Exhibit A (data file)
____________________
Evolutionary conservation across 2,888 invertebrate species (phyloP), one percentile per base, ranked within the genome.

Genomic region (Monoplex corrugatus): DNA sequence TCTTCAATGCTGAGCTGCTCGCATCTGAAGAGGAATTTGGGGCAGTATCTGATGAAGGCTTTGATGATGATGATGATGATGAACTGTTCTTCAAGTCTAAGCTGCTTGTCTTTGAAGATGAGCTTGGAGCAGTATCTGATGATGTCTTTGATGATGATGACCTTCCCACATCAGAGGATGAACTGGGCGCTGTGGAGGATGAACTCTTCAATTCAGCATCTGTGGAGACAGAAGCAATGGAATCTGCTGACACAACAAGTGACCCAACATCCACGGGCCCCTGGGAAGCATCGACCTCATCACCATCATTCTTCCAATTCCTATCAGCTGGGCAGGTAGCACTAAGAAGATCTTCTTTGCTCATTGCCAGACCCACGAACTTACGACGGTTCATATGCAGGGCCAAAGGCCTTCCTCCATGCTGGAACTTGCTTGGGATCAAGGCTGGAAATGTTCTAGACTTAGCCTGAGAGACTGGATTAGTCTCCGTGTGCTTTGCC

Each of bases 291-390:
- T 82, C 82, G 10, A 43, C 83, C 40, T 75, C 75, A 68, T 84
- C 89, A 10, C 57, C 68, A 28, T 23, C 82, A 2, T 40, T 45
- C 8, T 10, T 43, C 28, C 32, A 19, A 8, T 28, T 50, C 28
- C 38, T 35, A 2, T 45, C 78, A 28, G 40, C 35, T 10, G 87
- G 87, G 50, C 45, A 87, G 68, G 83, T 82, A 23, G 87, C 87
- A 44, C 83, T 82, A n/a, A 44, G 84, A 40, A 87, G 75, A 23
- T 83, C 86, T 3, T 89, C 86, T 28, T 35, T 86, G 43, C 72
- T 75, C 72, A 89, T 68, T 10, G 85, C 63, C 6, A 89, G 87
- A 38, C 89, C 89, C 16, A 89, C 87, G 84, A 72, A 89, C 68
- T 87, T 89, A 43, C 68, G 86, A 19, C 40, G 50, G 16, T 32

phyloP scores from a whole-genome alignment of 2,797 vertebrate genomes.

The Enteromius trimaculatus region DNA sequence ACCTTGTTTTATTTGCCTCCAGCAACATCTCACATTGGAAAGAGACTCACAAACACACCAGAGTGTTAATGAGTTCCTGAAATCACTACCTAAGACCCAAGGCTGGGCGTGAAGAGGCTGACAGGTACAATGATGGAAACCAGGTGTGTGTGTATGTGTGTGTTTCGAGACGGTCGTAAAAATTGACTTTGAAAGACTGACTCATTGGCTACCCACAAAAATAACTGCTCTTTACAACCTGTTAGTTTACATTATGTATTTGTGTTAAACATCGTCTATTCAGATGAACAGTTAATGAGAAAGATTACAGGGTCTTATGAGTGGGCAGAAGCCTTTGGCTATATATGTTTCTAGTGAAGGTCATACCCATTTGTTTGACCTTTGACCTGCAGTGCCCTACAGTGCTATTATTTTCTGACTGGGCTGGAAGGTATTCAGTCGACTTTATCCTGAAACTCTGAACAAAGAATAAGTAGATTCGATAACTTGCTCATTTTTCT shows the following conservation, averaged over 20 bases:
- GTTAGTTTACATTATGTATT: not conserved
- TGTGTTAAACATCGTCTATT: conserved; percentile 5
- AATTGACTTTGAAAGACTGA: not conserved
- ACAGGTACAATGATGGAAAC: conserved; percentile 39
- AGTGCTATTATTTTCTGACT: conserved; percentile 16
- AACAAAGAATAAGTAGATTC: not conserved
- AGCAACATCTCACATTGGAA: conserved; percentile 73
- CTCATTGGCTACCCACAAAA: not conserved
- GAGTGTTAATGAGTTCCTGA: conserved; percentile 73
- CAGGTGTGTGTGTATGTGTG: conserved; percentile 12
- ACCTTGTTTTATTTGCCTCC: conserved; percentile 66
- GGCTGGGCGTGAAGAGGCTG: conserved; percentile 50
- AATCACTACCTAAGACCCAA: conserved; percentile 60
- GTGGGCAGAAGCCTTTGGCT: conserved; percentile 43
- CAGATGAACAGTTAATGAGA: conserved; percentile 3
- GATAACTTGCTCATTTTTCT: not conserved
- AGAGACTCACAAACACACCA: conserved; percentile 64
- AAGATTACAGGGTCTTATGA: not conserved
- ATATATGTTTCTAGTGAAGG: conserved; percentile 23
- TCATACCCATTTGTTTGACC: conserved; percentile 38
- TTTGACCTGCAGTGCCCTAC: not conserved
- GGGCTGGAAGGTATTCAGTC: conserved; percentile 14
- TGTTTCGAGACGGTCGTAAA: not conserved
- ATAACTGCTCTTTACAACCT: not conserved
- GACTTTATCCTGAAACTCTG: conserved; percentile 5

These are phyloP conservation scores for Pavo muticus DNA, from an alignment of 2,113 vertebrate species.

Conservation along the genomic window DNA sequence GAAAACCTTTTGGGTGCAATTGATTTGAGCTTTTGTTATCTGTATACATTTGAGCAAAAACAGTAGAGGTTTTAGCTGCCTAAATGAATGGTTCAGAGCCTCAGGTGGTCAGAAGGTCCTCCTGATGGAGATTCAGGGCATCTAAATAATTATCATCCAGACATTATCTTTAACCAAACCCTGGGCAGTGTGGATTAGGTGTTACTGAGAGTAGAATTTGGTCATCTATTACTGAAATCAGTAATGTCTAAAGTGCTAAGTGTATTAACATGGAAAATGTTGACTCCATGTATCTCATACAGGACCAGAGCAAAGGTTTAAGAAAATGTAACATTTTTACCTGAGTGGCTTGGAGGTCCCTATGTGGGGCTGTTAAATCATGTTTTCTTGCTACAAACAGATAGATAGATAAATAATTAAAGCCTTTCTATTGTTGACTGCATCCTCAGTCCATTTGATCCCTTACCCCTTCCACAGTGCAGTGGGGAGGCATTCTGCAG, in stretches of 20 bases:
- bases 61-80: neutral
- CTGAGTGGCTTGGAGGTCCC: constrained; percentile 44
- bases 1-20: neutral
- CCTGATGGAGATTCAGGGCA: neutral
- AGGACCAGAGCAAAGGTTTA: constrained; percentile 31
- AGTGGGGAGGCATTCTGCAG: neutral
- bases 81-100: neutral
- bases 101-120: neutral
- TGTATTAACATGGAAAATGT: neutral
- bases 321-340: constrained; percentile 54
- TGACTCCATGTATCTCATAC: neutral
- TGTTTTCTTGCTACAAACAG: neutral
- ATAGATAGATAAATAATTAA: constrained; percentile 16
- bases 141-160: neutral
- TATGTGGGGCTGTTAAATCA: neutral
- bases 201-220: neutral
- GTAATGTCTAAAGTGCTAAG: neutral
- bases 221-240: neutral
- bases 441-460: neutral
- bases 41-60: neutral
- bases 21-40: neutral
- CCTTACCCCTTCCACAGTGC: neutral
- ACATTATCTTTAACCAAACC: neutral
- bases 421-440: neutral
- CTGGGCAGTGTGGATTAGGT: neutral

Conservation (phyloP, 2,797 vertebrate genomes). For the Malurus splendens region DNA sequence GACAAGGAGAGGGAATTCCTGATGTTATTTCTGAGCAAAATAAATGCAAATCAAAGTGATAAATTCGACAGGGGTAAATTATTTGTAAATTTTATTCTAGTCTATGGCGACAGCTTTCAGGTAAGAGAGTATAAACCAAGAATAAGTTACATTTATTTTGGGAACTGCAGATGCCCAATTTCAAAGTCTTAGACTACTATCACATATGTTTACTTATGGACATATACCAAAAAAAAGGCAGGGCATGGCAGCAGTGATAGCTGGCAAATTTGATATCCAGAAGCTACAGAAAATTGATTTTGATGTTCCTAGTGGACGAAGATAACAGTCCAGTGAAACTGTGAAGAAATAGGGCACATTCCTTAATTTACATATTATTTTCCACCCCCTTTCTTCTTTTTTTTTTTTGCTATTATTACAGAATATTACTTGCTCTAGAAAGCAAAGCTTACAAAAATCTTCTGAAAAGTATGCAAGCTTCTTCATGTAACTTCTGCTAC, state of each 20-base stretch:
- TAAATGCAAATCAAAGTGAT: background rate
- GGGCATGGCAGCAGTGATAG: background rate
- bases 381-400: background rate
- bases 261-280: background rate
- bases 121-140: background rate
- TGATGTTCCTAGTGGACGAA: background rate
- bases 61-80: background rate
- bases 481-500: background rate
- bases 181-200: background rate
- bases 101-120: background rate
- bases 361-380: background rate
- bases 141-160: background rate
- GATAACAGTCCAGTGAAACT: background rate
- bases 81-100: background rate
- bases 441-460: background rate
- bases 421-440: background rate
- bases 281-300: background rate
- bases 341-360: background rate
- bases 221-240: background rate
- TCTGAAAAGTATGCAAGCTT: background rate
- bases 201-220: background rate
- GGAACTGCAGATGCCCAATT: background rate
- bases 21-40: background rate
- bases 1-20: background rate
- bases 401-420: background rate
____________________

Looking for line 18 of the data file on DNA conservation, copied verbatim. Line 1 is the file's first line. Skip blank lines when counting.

- AATTGACTTTGAAAGACTGA: not conserved